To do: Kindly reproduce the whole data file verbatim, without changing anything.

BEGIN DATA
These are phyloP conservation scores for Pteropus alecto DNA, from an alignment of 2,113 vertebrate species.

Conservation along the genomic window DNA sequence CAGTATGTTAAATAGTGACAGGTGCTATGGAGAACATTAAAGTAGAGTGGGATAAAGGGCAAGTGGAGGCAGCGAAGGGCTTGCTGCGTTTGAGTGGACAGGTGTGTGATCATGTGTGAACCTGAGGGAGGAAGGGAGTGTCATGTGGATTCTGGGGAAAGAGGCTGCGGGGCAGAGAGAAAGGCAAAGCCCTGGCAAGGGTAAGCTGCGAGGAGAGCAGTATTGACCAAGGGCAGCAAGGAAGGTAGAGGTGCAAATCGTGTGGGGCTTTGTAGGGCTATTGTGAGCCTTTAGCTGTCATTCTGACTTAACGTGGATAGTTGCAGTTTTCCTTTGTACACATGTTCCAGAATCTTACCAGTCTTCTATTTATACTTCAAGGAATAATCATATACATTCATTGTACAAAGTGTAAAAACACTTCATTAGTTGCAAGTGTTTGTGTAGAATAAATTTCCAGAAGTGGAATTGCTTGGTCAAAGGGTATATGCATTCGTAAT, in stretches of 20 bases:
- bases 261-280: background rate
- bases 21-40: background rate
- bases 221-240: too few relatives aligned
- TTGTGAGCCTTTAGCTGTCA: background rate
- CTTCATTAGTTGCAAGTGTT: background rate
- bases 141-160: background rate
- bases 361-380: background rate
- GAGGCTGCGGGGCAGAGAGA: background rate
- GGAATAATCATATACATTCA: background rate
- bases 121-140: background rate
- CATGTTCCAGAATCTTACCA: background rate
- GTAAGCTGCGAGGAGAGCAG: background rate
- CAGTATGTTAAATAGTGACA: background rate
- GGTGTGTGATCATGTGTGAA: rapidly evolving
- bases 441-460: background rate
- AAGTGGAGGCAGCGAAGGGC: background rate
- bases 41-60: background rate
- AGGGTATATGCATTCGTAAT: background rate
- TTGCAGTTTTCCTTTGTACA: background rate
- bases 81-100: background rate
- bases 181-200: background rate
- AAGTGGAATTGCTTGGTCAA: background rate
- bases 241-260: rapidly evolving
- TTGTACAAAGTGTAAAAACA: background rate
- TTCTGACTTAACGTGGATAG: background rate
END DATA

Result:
These are phyloP conservation scores for Pteropus alecto DNA, from an alignment of 2,113 vertebrate species.

Conservation along the genomic window DNA sequence CAGTATGTTAAATAGTGACAGGTGCTATGGAGAACATTAAAGTAGAGTGGGATAAAGGGCAAGTGGAGGCAGCGAAGGGCTTGCTGCGTTTGAGTGGACAGGTGTGTGATCATGTGTGAACCTGAGGGAGGAAGGGAGTGTCATGTGGATTCTGGGGAAAGAGGCTGCGGGGCAGAGAGAAAGGCAAAGCCCTGGCAAGGGTAAGCTGCGAGGAGAGCAGTATTGACCAAGGGCAGCAAGGAAGGTAGAGGTGCAAATCGTGTGGGGCTTTGTAGGGCTATTGTGAGCCTTTAGCTGTCATTCTGACTTAACGTGGATAGTTGCAGTTTTCCTTTGTACACATGTTCCAGAATCTTACCAGTCTTCTATTTATACTTCAAGGAATAATCATATACATTCATTGTACAAAGTGTAAAAACACTTCATTAGTTGCAAGTGTTTGTGTAGAATAAATTTCCAGAAGTGGAATTGCTTGGTCAAAGGGTATATGCATTCGTAAT, in stretches of 20 bases:
- bases 261-280: background rate
- bases 21-40: background rate
- bases 221-240: too few relatives aligned
- TTGTGAGCCTTTAGCTGTCA: background rate
- CTTCATTAGTTGCAAGTGTT: background rate
- bases 141-160: background rate
- bases 361-380: background rate
- GAGGCTGCGGGGCAGAGAGA: background rate
- GGAATAATCATATACATTCA: background rate
- bases 121-140: background rate
- CATGTTCCAGAATCTTACCA: background rate
- GTAAGCTGCGAGGAGAGCAG: background rate
- CAGTATGTTAAATAGTGACA: background rate
- GGTGTGTGATCATGTGTGAA: rapidly evolving
- bases 441-460: background rate
- AAGTGGAGGCAGCGAAGGGC: background rate
- bases 41-60: background rate
- AGGGTATATGCATTCGTAAT: background rate
- TTGCAGTTTTCCTTTGTACA: background rate
- bases 81-100: background rate
- bases 181-200: background rate
- AAGTGGAATTGCTTGGTCAA: background rate
- bases 241-260: rapidly evolving
- TTGTACAAAGTGTAAAAACA: background rate
- TTCTGACTTAACGTGGATAG: background rate